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What appealed to Levin about the list of character strengths that Seligman and Peterson compiled was that it was presented not as a finger-wagging guilt trip about good values and appropriate behavior but as a recipe for a successful and happy life. Still, neither Levin nor Dominic Randolph had a clear vision of how to turn an page psychology text into a practical program. Duckworth came to Penn in at the age of 32, after working for a decade as a teacher and a charter-school consultant. When she applied to the Ph. True, learning is fun, exhilarating and gratifying — but it is also often daunting, exhausting and sometimes discouraging.

To help chronically low-performing but intelligent students, educators and parents must first recognize that character is at least as important as intellect. People who accomplished great things, she noticed, often combined a passion for a single mission with an unswerving dedication to achieve that mission, whatever the obstacles and however long it might take. She developed a test to measure grit, which she called the Grit Scale.

At Penn, high grit ratings allowed students with relatively low college-board scores to nonetheless achieve high G. Duckworth and her collaborators gave their grit test to more than 1, freshman cadets as they entered West Point and embarked on the grueling summer training course known as Beast Barracks. The military has developed its own complex evaluation, called the Whole Candidate Score, to judge incoming cadets and predict which of them will survive the demands of West Point; it includes academic grades, a gauge of physical fitness and a Leadership Potential Score.

Levin and Randolph asked Duckworth to use the new methods and tools she was developing to help them investigate the question of character at KIPP and Riverdale, and she and a handful of Penn graduate students began making regular treks from Philadelphia to New York. The first question Duckworth addressed, again, was the relative importance of I. They found that at both schools, I. The full list of 24, on the other hand, felt too unwieldy. So they asked Peterson if he could narrow the list down to a more manageable handful, and he identified a set of strengths that were, according to his research, especially likely to predict life satisfaction and high achievement.

After a few small adjustments Levin and Randolph opted to drop love in favor of curiosity , they settled on a final list: zest, grit, self-control, social intelligence, gratitude, optimism and curiosity. Over the course of the next year and a half, Duckworth worked with Levin and Randolph to turn the list of seven strengths into a two-page evaluation, a questionnaire that could be completed by teachers or parents, or by students themselves. For Levin, the next step was clear. Back at Riverdale, though, the idea of a character report card made Randolph nervous.

Still, he did think that the inventory Duckworth and Peterson developed could be a useful tool in communicating with students about character. He talks about character at parent nights, asks pointed questions in staff meetings, connects like-minded members of his faculty and instructs them to come up with new programs. Last winter, Riverdale students in the fifth and sixth grades took the indicator survey, and their teachers rated them as well.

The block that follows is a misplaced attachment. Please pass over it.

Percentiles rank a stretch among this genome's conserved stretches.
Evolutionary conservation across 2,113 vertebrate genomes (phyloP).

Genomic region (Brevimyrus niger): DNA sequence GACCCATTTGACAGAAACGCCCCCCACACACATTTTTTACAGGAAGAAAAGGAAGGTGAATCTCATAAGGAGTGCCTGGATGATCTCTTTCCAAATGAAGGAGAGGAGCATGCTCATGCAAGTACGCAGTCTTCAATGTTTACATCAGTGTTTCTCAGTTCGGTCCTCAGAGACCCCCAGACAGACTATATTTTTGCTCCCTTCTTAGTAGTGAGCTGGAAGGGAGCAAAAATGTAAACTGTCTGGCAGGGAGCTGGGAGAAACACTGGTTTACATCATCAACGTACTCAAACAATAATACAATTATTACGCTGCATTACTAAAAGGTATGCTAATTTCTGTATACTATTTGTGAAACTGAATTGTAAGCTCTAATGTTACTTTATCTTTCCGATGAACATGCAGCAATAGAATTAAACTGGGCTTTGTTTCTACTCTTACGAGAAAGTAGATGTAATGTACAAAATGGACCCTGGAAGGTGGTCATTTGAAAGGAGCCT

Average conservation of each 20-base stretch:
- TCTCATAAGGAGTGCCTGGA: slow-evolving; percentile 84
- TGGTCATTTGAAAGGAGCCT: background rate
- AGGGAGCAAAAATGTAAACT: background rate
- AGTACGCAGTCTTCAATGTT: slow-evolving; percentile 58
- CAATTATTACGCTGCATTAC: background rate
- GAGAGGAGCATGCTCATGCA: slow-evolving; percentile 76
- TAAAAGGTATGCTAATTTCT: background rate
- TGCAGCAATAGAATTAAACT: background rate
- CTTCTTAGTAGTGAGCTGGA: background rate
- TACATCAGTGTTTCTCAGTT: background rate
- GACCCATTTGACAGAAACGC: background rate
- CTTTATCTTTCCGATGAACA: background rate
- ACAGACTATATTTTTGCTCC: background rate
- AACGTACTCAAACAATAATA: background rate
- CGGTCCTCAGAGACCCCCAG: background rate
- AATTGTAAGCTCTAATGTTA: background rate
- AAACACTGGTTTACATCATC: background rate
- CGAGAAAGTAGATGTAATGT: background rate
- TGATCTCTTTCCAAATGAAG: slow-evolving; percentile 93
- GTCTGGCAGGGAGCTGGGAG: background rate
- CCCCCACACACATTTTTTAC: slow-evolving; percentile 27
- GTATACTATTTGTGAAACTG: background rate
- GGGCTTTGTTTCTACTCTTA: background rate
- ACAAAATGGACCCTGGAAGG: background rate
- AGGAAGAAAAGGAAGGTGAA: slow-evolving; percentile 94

When Randolph arrived at Riverdale, the school already had in place a character-education program, of a sort. Called CARE , for Children Aware of Riverdale Ethics, the program was adopted in in the lower school, which at Riverdale means prekindergarten through fifth grade.

Understanding Dyslexia and How to Help Kids Who Have It

Avoid Gossiping. In the lower school, many teachers describe it as a proud and essential part of what makes Riverdale the school that it is. Martin Luther King Jr. Cohen, the guidance counselor for the middle and upper schools, and Karen Fierst, a learning specialist in the lower school. Cohen is friendly and thoughtful, in her mids, a graduate of Fieldston, the private school just down the road from Riverdale. She is intensely interested in character development, and like Randolph, she is worried about the character of Riverdale students. But she is not yet entirely convinced by the seven character strengths that Riverdale has ostensibly chosen.

Are you honest in dealings with other people? Are you a cheater? Are you a hard worker? I think, Are you a good person? When I spent a day at the school in March, sitting in on a variety of classes and meetings, messages about behavior and values permeated the day, but those messages stayed almost entirely in the moral dimension. It was a hectic day at the middle school — it was pajama day, plus there was a morning assembly, and then on top of that, the kids in French class who were going on the two-week trip to Bordeaux for spring break had to leave early in order to make their overnight flight to Paris.

The topic for the assembly was heroes, and a half-dozen students stood up in front of their classmates — about kids, in all — and each made a brief presentation about a particular hero he or she had chosen: Ruby Nell Bridges, the African-American girl who was part of the first group to integrate the schools in New Orleans in ; Mohamed Bouazizi, the Tunisian fruit vendor whose self-immolation helped spark the recent revolt in that country; the actor and activist Paul Robeson. View all New York Times newsletters. In the assembly, in classes and in conversations with different students, I heard a lot of talk about values and ethics, and the values that were emphasized tended to be social values: inclusion, tolerance, diversity.